On a separate forum a discussion once arose about who was the “manliest man in boxing”. You can guess the names that were involved… the hard hitting, chain smoking, beer drinking, wildly (but incredibly non-politically correct) entertaining Ricardo Mayorga. The hard hitting brawler Marcos Maidana. The tough, uncompromising former marine Ken Norton. The wonderfully moustached original heavyweight champion John L Sullivan. I even put forward my own suggestion, one of my favourite boxers of all time, Daniil Peretyatko (and after seeing this photo of sheer unbridled masculinity at it rawest I don’t see how many can disagree). And then someone joking put forward Paulie Malignaggi as a suggestion and got a couple of laughs.
I sat there and I thought about it. And then I thought about it some more.
And now I think Paulie Malignaggi may be the manliest man in boxing…
At first glance that seems a strange answer. When we think about who the most “manly” men are we generally thinking of those who are a bit rough around the edges, a bit unkempt, a bit rugged. Paulie is none of those things. He’ll likely tell you himself that he’s a handsome man, in truth somewhat of a pretty boy. He’s gone into bouts with some questionable hair choices for a professional boxer, perfectly gelled and with frosted tips, never more so than his infamous hair extensions that had to be cut off midway through a bout. And his general choice of fashion may be dismissed as… shall we say… somewhat different… by those who consider themselves connoisseurs of manlyness. He’s cocky, occasionally arrogant, sometimes offensive, armed with a quick mouth and a willingness to use it. His public persona is less that of the seething menace of a 1970’s George Foreman or a 1980’s Tyson or the rampant bombast of Mayorga in full flow. Instead he comes across as a street hustler, a cool, confident fast-talker. Not distinctly manly.
And then there’s his style. Most of the usual names that get put forward as “manly” boxers are brawlers, men who come forward and smash their opposition to pieces, demolish them with heavy fists and unrelenting aggression. Malignaggi isn’t. Malignaggi’s a stylist, a stick and move boxer, a man who makes an opponent miss and pops them with a jab before taunting them. His style isn’t built around huge power or crushing offence. It’s based around hands almost as quick as his mouth, great movement, accuracy and reflexes. It’s about hitting and not getting hit. Broken hands and his style mean he scores relatively few stoppages and very rarely against high level opposition.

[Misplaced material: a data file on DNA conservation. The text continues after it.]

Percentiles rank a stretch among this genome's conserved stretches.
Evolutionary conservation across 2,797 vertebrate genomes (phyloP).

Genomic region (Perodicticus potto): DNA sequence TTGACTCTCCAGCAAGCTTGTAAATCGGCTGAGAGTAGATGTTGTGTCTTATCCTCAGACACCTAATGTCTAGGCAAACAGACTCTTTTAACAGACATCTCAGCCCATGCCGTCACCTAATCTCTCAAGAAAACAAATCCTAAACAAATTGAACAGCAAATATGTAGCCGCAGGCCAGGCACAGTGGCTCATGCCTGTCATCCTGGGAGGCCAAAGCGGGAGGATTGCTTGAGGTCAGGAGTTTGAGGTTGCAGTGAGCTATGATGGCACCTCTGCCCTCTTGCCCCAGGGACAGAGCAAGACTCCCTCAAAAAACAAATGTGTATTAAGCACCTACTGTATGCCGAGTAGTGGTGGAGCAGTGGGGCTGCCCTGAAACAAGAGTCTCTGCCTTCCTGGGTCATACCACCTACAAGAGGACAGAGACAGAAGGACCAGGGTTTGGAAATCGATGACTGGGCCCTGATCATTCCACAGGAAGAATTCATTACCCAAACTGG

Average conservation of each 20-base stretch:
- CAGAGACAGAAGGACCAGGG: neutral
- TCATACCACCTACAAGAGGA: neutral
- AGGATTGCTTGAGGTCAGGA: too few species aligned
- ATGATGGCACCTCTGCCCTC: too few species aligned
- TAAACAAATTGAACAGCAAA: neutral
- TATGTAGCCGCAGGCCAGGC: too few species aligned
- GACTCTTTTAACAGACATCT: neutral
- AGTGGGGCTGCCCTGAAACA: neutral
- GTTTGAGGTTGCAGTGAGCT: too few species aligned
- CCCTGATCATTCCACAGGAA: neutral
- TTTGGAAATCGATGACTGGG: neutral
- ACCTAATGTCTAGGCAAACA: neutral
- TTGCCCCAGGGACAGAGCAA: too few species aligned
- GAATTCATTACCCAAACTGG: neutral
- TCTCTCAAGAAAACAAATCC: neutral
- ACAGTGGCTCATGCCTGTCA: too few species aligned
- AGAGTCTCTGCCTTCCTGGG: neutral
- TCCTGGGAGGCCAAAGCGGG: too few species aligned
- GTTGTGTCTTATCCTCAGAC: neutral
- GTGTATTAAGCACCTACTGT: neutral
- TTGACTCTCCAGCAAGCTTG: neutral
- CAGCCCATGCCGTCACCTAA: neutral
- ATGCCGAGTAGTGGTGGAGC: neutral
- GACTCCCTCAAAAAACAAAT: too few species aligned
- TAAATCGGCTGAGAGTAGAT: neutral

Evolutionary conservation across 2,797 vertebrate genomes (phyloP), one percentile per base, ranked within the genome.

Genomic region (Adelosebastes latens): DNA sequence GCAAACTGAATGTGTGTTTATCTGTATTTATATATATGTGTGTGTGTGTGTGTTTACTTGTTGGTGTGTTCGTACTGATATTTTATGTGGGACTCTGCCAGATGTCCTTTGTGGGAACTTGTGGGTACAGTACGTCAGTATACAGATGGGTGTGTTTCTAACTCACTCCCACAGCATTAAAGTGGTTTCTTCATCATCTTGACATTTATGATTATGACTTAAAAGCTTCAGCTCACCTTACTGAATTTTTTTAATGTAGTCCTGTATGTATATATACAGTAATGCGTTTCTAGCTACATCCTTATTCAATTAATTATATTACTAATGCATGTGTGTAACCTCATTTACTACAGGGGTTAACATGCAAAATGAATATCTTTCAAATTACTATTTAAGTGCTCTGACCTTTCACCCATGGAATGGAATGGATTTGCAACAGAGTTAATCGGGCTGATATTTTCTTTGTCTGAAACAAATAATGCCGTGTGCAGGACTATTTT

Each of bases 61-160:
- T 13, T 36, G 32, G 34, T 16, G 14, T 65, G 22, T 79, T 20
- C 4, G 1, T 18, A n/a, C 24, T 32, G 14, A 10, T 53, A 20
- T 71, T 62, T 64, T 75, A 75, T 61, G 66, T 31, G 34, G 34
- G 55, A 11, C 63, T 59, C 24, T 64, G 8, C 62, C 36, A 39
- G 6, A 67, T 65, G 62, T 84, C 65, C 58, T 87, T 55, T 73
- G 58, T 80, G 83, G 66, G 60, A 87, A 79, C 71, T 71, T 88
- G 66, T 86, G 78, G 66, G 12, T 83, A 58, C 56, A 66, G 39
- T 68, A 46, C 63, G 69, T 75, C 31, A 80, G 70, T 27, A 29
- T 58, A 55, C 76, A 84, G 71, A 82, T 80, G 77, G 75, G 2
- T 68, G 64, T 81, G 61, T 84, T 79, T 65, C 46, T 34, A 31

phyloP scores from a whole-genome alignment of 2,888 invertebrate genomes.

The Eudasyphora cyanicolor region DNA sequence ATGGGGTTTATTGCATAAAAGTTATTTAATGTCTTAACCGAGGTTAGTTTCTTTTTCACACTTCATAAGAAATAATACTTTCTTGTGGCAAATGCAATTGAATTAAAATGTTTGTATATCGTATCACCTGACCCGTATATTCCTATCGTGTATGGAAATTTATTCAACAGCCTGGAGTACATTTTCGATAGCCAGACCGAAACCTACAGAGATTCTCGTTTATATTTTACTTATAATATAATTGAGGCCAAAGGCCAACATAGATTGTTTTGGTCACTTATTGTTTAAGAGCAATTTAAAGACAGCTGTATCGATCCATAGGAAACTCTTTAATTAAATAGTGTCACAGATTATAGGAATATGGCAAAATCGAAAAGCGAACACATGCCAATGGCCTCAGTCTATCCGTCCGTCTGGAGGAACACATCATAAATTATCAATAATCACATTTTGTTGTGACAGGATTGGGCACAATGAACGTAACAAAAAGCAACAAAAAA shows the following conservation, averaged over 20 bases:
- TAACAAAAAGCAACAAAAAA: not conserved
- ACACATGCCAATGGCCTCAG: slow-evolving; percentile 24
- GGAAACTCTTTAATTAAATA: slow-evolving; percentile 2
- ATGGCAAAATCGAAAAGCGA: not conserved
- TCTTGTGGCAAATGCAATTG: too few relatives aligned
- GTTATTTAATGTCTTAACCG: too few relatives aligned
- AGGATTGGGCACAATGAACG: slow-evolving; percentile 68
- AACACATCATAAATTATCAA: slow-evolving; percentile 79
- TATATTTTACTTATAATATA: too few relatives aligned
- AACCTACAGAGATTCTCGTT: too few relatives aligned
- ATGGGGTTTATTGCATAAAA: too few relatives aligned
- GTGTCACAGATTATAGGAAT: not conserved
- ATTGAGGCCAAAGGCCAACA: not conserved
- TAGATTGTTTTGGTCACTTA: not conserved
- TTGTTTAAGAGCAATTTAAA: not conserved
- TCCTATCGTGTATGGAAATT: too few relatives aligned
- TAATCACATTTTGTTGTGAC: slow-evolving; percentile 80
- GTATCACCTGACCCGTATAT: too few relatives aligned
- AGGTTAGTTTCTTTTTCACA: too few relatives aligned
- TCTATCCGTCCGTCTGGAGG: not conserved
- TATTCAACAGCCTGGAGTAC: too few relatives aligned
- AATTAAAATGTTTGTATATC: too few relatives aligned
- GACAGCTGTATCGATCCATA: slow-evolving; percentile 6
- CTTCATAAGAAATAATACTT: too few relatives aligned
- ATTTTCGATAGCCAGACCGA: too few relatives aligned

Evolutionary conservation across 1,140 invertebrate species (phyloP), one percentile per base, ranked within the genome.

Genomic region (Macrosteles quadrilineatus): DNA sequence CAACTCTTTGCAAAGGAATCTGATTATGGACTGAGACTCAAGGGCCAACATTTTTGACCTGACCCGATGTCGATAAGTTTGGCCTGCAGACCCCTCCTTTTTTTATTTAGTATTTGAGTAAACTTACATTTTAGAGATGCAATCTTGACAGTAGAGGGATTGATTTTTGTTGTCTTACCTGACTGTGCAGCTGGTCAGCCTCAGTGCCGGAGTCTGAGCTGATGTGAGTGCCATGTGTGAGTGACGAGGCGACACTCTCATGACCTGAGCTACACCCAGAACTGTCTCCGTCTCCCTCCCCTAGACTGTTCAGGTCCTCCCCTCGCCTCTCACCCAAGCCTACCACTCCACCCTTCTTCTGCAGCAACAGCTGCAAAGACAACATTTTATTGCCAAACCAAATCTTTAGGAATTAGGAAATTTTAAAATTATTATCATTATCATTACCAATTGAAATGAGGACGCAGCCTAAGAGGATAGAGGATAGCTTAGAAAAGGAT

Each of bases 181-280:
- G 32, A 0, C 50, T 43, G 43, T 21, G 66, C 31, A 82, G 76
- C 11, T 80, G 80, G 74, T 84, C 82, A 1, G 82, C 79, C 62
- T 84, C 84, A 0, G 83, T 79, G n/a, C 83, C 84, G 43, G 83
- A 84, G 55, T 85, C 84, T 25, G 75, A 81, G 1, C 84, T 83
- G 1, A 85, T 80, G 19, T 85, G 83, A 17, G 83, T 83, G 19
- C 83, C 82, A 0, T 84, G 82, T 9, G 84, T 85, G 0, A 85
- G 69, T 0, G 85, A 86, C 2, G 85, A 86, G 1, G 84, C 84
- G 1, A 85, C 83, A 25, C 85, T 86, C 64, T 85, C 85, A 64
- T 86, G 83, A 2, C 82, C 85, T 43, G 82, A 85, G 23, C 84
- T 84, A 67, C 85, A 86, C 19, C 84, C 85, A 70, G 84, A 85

You put that all together… the look, the manner, the style… and you can understand why people who haven’t seen certain bouts from Malignaggi think he’s weak, that he’s in boxing for the fame and not the glory, that he’d crumble as soon as an opponent got past the fast hands and tracked down the fast feet.
And then you actually watch the bouts.
Paulie Malignaggi’s coming out party as a fighter saw him matched with the then unbeaten Miguel Cotto, then 26-0 and already a long-time world champion, a man seen as one of the biggest and brightest upcoming stars in boxing, a man who could already point to wins over Carlos Maussa, Lovemore Ndou, Randall Bailey, DeMarcus Corley and Ricardo Torres. And Cotto hadn’t just won those bouts, he’d beaten those opponents figuratively and literally, destroying many of them with his crushing hooks and unrelenting aggression to the head and body. Malignaggi, a more modest 21-0 had picked up some decent wins but nowhere near to the level Cotto had. Despite Malignaggi’s New York background the strong Puerto Rican community that filled Madison Square Garden that night must have made it seem like he was going to an opponents hometown, the atmosphere oppressive, hanging over the ring like the site of a public execution. Many commentators expected it to be exactly that… a few rounds of Paulie frustrating Cotto with his speed before Cotto hunted him down and crushed him. Few even expected Malignaggi to see the final bell.
And early on it looked like they were right. Despite his best efforts Paulie couldn’t outbox Cotto. His fast hands and fast feet couldn’t keep him away from the Puerto Rican star. He was down in the second, he was cut later, his face began to swell, the pretty boy looks mangled by iron fists. Most expected Paulie to wilt, many expected him to quit.
But Paulie decided to fight.
Round after round he went to war with Cotto, giving as much as he could. He took a beating and he tried to give one back. He never wilted, never quit, never crumbled. He poured his heart and soul into that fight and he gave every little bit of himself that he could to try to win. His cheekbone was shattered, his face a mess and yet he kept trying.
There’s no Cinderella Man story here. Paulie lost a wide and deserved decision but what he won was the grudging respect of an audience ready to tear him apart. To tell him that he was all sizzle and no steak, all flash and no substance. He had shown that there was more to him than the clothes and haircuts and the taunts. That deep down Paulie Malignaggi wasn’t just a boxer. He was a fighter.